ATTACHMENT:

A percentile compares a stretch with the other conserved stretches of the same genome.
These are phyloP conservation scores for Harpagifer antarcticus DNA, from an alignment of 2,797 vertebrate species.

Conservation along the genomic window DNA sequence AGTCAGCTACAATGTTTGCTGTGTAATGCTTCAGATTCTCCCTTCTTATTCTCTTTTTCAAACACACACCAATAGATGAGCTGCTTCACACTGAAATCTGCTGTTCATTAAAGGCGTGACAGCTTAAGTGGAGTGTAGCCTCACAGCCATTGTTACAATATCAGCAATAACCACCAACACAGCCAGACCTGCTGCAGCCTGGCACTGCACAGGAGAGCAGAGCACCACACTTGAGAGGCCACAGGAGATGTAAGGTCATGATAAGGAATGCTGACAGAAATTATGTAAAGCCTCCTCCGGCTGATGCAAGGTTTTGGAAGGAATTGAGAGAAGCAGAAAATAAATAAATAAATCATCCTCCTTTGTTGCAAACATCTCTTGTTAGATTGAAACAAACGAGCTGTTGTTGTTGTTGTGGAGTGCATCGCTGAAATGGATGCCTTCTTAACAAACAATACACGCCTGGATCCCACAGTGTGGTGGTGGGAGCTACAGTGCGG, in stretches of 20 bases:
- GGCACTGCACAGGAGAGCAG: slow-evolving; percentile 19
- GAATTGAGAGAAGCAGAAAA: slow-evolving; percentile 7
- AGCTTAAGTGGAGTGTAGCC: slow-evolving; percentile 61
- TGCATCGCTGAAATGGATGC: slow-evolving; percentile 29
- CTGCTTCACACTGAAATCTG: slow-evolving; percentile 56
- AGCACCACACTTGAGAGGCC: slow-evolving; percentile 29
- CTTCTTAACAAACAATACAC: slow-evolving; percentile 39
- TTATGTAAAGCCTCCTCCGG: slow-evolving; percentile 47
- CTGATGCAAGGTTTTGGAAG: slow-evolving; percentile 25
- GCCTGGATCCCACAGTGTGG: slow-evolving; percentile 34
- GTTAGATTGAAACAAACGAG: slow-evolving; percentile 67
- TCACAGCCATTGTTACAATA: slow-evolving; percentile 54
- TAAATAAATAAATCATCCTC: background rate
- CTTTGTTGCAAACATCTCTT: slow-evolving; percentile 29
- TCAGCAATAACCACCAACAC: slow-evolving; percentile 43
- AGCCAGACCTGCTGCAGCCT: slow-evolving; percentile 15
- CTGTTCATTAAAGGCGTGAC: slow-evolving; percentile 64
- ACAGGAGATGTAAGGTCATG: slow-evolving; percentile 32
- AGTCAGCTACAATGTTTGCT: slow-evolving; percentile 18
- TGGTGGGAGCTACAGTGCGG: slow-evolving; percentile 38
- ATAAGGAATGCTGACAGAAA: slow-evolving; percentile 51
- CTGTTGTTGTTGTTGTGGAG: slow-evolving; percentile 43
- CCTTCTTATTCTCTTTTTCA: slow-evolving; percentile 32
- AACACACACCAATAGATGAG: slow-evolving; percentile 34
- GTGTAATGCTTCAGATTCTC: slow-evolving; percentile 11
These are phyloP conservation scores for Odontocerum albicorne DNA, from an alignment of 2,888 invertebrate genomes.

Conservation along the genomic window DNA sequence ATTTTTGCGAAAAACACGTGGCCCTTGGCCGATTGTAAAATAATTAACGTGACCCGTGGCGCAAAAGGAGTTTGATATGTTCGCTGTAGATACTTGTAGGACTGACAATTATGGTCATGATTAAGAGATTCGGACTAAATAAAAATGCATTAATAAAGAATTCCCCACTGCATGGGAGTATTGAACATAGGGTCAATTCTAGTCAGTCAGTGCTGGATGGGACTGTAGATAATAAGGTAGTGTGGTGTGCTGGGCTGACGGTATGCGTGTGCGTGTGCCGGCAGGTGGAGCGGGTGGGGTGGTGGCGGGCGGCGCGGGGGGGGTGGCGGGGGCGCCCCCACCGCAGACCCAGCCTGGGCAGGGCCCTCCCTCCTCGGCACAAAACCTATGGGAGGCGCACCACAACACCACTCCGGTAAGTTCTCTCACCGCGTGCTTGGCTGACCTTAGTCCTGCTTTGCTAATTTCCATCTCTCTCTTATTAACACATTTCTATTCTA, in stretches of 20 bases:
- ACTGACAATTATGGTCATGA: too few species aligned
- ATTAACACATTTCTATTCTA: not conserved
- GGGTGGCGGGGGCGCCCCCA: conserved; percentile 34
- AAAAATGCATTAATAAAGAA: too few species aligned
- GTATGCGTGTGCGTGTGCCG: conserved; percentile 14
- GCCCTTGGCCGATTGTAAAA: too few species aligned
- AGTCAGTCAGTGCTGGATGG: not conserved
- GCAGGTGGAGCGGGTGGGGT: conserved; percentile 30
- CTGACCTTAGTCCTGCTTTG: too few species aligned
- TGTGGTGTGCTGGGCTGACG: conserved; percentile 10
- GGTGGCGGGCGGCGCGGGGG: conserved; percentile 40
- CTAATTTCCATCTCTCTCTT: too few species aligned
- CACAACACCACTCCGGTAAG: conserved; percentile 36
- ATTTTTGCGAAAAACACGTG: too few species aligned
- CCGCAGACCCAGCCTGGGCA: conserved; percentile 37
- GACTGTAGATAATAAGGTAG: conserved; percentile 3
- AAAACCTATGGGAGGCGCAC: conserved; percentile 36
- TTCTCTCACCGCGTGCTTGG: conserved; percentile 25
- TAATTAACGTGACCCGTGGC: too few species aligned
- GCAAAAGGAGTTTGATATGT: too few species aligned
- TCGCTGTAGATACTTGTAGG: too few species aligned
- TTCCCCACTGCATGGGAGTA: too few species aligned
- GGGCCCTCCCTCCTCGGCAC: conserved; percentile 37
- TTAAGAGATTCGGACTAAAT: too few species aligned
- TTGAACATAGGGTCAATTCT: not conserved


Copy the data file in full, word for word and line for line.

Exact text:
A percentile compares a stretch with the other conserved stretches of the same genome.
These are phyloP conservation scores for Harpagifer antarcticus DNA, from an alignment of 2,797 vertebrate species.

Conservation along the genomic window DNA sequence AGTCAGCTACAATGTTTGCTGTGTAATGCTTCAGATTCTCCCTTCTTATTCTCTTTTTCAAACACACACCAATAGATGAGCTGCTTCACACTGAAATCTGCTGTTCATTAAAGGCGTGACAGCTTAAGTGGAGTGTAGCCTCACAGCCATTGTTACAATATCAGCAATAACCACCAACACAGCCAGACCTGCTGCAGCCTGGCACTGCACAGGAGAGCAGAGCACCACACTTGAGAGGCCACAGGAGATGTAAGGTCATGATAAGGAATGCTGACAGAAATTATGTAAAGCCTCCTCCGGCTGATGCAAGGTTTTGGAAGGAATTGAGAGAAGCAGAAAATAAATAAATAAATCATCCTCCTTTGTTGCAAACATCTCTTGTTAGATTGAAACAAACGAGCTGTTGTTGTTGTTGTGGAGTGCATCGCTGAAATGGATGCCTTCTTAACAAACAATACACGCCTGGATCCCACAGTGTGGTGGTGGGAGCTACAGTGCGG, in stretches of 20 bases:
- GGCACTGCACAGGAGAGCAG: slow-evolving; percentile 19
- GAATTGAGAGAAGCAGAAAA: slow-evolving; percentile 7
- AGCTTAAGTGGAGTGTAGCC: slow-evolving; percentile 61
- TGCATCGCTGAAATGGATGC: slow-evolving; percentile 29
- CTGCTTCACACTGAAATCTG: slow-evolving; percentile 56
- AGCACCACACTTGAGAGGCC: slow-evolving; percentile 29
- CTTCTTAACAAACAATACAC: slow-evolving; percentile 39
- TTATGTAAAGCCTCCTCCGG: slow-evolving; percentile 47
- CTGATGCAAGGTTTTGGAAG: slow-evolving; percentile 25
- GCCTGGATCCCACAGTGTGG: slow-evolving; percentile 34
- GTTAGATTGAAACAAACGAG: slow-evolving; percentile 67
- TCACAGCCATTGTTACAATA: slow-evolving; percentile 54
- TAAATAAATAAATCATCCTC: background rate
- CTTTGTTGCAAACATCTCTT: slow-evolving; percentile 29
- TCAGCAATAACCACCAACAC: slow-evolving; percentile 43
- AGCCAGACCTGCTGCAGCCT: slow-evolving; percentile 15
- CTGTTCATTAAAGGCGTGAC: slow-evolving; percentile 64
- ACAGGAGATGTAAGGTCATG: slow-evolving; percentile 32
- AGTCAGCTACAATGTTTGCT: slow-evolving; percentile 18
- TGGTGGGAGCTACAGTGCGG: slow-evolving; percentile 38
- ATAAGGAATGCTGACAGAAA: slow-evolving; percentile 51
- CTGTTGTTGTTGTTGTGGAG: slow-evolving; percentile 43
- CCTTCTTATTCTCTTTTTCA: slow-evolving; percentile 32
- AACACACACCAATAGATGAG: slow-evolving; percentile 34
- GTGTAATGCTTCAGATTCTC: slow-evolving; percentile 11
These are phyloP conservation scores for Odontocerum albicorne DNA, from an alignment of 2,888 invertebrate genomes.

Conservation along the genomic window DNA sequence ATTTTTGCGAAAAACACGTGGCCCTTGGCCGATTGTAAAATAATTAACGTGACCCGTGGCGCAAAAGGAGTTTGATATGTTCGCTGTAGATACTTGTAGGACTGACAATTATGGTCATGATTAAGAGATTCGGACTAAATAAAAATGCATTAATAAAGAATTCCCCACTGCATGGGAGTATTGAACATAGGGTCAATTCTAGTCAGTCAGTGCTGGATGGGACTGTAGATAATAAGGTAGTGTGGTGTGCTGGGCTGACGGTATGCGTGTGCGTGTGCCGGCAGGTGGAGCGGGTGGGGTGGTGGCGGGCGGCGCGGGGGGGGTGGCGGGGGCGCCCCCACCGCAGACCCAGCCTGGGCAGGGCCCTCCCTCCTCGGCACAAAACCTATGGGAGGCGCACCACAACACCACTCCGGTAAGTTCTCTCACCGCGTGCTTGGCTGACCTTAGTCCTGCTTTGCTAATTTCCATCTCTCTCTTATTAACACATTTCTATTCTA, in stretches of 20 bases:
- ACTGACAATTATGGTCATGA: too few species aligned
- ATTAACACATTTCTATTCTA: not conserved
- GGGTGGCGGGGGCGCCCCCA: conserved; percentile 34
- AAAAATGCATTAATAAAGAA: too few species aligned
- GTATGCGTGTGCGTGTGCCG: conserved; percentile 14
- GCCCTTGGCCGATTGTAAAA: too few species aligned
- AGTCAGTCAGTGCTGGATGG: not conserved
- GCAGGTGGAGCGGGTGGGGT: conserved; percentile 30
- CTGACCTTAGTCCTGCTTTG: too few species aligned
- TGTGGTGTGCTGGGCTGACG: conserved; percentile 10
- GGTGGCGGGCGGCGCGGGGG: conserved; percentile 40
- CTAATTTCCATCTCTCTCTT: too few species aligned
- CACAACACCACTCCGGTAAG: conserved; percentile 36
- ATTTTTGCGAAAAACACGTG: too few species aligned
- CCGCAGACCCAGCCTGGGCA: conserved; percentile 37
- GACTGTAGATAATAAGGTAG: conserved; percentile 3
- AAAACCTATGGGAGGCGCAC: conserved; percentile 36
- TTCTCTCACCGCGTGCTTGG: conserved; percentile 25
- TAATTAACGTGACCCGTGGC: too few species aligned
- GCAAAAGGAGTTTGATATGT: too few species aligned
- TCGCTGTAGATACTTGTAGG: too few species aligned
- TTCCCCACTGCATGGGAGTA: too few species aligned
- GGGCCCTCCCTCCTCGGCAC: conserved; percentile 37
- TTAAGAGATTCGGACTAAAT: too few species aligned
- TTGAACATAGGGTCAATTCT: not conserved